It didn’t dawn on me until about January that as a Guide, I had another home in Switzerland, Our Chalet, and that I could and should go and visit it. I found out how but for some reason, I kept putting it off. Then I had a free day today and decided that it was the perfect place to go, not too far but somewhere that would be interesting.
I had the foresight to get exact directions from the internet, but once I got there, via two trains and a bus, it wasn’t difficult to find the place. Cross the road towards the petrol station, turn left and keep walking uphill for half an hour.
The office doesn’t open until 2, so I was planning to sit outside for 20 minutes. I’d just hiked up a hill and I wanted to take a few photos of the spectacular scenery, then I’d go in at 2. Long before that, I heard voices and a crowd of about eight little American girls came along, singing very loudly, very enthusiastically and in tune, then came their three leaders. One of them sounded American, one sounded foreign and I didn’t hear the third one. They were leaving after just two nights, which surprised me, because it seemed a long way to come for two nights.
Someone from Our Chalet came out to say goodbye to them, then all the girls had to go to the bathroom before they left, so one of the leaders came over to me. She was delighted to find that I was not only a Guide, but a Young Leader and they gave me some presents, a wool and felt necklace which I wore as a bracelet and a patch which declared them to be USA Guides Overseas from Basel, which explained both the Americanism and the foreignism. The leader, Suzanna, asked if I had anywhere to put patches and wanted to hear every detail of my camp blanket. You have a camp blanket? What does it look like? What’s it made of? Do you use it inside the sleeping bag? Her children have got blankets made from old Guide t-shirts. The sleeves wear out so she cuts them off and sews them into a blanket, then the patches go on the seams, which seems a bit weird to me, but mine apparently seemed just as weird to her.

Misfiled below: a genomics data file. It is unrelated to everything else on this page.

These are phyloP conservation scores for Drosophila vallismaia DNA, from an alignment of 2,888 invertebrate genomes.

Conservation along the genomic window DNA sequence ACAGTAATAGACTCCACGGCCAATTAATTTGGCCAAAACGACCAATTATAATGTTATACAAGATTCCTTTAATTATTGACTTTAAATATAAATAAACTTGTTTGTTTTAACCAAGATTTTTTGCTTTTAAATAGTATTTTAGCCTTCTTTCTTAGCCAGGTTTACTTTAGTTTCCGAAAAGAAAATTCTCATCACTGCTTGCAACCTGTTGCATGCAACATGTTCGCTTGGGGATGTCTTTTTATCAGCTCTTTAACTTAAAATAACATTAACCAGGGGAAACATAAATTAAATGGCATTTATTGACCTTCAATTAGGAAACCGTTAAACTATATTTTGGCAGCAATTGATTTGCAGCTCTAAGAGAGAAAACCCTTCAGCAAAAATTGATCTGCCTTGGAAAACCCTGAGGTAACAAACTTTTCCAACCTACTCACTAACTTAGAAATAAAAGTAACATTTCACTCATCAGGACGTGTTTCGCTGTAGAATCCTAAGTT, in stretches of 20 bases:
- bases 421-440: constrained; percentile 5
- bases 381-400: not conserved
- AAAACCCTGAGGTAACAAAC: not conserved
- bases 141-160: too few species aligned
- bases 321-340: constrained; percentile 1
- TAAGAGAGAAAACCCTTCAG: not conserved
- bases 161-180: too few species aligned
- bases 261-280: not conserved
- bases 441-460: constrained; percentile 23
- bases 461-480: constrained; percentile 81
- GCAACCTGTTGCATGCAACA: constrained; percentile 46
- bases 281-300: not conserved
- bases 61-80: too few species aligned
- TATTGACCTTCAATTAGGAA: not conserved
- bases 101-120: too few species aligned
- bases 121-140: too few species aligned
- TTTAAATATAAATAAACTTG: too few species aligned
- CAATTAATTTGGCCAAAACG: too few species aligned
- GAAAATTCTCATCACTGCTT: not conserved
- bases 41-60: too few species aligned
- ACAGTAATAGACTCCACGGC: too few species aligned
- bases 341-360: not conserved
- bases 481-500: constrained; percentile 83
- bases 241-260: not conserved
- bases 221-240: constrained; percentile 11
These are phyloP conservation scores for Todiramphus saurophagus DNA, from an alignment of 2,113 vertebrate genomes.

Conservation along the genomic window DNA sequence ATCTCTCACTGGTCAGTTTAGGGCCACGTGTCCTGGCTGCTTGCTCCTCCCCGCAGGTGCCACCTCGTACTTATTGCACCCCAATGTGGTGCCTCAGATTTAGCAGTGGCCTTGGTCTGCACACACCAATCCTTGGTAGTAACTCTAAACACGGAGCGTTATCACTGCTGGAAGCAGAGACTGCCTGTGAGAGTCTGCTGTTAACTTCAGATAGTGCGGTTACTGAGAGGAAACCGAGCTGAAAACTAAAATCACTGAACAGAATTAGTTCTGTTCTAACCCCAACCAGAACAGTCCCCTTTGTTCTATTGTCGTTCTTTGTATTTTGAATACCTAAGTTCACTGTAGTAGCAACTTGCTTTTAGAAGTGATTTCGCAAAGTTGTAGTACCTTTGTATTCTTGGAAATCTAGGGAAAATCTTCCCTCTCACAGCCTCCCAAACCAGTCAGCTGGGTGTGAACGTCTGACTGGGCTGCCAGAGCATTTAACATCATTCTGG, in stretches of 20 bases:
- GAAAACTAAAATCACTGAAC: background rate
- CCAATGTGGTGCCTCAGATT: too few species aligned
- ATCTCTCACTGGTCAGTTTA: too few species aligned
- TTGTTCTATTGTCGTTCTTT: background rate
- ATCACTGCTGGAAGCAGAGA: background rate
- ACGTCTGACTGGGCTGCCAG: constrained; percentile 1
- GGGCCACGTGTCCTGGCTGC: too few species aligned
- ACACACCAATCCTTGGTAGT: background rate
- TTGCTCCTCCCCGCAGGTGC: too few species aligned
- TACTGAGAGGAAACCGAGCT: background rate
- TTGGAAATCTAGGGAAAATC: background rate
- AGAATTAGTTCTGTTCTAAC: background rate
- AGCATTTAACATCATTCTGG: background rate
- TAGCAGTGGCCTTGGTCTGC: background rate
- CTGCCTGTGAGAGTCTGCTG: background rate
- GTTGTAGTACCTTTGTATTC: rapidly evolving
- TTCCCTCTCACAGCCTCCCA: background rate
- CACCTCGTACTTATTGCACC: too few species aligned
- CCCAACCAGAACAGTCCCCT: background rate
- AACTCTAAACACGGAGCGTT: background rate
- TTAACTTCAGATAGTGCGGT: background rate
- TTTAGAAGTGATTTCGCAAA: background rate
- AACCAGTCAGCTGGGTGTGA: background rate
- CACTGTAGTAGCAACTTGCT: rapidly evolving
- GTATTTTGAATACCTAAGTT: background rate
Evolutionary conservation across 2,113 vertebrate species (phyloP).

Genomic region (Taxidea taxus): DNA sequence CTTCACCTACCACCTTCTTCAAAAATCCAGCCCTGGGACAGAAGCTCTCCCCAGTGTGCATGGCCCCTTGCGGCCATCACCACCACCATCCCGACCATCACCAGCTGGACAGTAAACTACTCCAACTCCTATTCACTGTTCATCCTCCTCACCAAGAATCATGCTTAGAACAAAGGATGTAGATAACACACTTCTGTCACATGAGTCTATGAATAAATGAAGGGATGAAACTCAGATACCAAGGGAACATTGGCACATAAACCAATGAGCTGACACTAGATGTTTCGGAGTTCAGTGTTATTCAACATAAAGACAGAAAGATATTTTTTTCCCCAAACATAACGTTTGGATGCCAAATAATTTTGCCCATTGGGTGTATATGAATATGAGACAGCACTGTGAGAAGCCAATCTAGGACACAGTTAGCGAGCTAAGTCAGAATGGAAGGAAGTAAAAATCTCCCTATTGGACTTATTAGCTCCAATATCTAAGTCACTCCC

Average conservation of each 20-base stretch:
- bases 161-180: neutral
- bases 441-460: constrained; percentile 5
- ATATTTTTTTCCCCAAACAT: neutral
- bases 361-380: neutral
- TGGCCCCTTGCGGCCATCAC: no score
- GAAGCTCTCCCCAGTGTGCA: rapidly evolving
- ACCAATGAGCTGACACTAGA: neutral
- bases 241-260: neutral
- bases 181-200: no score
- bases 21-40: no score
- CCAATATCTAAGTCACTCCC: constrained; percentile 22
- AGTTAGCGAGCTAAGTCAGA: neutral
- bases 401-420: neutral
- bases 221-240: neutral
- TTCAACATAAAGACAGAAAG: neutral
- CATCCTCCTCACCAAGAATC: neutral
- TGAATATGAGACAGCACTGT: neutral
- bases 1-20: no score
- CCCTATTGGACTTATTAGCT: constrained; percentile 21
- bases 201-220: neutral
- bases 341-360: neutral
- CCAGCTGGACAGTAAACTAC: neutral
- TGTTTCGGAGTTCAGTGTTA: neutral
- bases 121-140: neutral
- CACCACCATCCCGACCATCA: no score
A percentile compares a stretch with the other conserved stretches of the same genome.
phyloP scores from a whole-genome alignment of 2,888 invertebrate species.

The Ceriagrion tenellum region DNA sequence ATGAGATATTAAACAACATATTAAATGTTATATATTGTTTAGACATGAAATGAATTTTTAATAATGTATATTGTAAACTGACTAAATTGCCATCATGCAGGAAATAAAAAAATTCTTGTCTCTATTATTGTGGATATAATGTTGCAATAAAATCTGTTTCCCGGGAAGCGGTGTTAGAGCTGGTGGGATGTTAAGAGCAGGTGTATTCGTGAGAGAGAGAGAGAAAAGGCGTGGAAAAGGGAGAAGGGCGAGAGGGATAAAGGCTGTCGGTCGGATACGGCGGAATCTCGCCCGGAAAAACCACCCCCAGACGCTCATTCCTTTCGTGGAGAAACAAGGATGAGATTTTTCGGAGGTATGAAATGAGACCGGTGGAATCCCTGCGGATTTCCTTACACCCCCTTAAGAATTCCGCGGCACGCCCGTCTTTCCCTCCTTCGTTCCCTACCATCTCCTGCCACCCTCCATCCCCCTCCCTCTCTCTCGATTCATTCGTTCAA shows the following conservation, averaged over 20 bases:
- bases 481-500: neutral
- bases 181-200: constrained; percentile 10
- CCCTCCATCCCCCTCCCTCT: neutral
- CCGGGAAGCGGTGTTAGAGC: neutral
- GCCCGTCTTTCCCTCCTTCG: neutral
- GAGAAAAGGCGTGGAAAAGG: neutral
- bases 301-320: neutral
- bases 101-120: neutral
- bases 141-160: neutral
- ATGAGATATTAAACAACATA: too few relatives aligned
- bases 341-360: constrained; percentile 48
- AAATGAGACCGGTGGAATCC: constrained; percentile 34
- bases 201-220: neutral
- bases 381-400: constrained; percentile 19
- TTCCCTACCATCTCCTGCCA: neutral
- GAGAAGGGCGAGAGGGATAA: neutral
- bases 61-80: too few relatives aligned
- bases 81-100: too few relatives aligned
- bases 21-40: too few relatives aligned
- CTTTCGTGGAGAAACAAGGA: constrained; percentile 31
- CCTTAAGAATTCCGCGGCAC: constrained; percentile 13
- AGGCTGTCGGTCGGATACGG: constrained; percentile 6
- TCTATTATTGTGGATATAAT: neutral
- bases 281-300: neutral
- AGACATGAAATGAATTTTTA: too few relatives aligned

After they left, the woman from Our Chalet, Sol, took me inside and handed me over to Annie, a volunteer from Wisconsin. She showed me around the place.
It was once one chalet, set up by a woman called Helen Storrow, but now it’s seven chalets. The original chalet was the one I spent longest in. There’s a new big one, built in 1999 because the original was getting too small for all the guests and the offices. There’s a tiny little one which belonged to Helen Storrow, called the Baby Chalet. Apparently, they put the furniture in and then built the roof over it and Annie said that if you look inside it, there’s no way you could get the furniture out again. There’s a living chalet for the staff, which can take nine, but looks like it should be able to manage a lot more. There’s the shop chalet, which has very obviously been extended – half of it’s dark wood, the other half is very light. Then there are two smaller chalets which can take a few people as well, the Squirrelhouse and the Camp House and there’s tents too.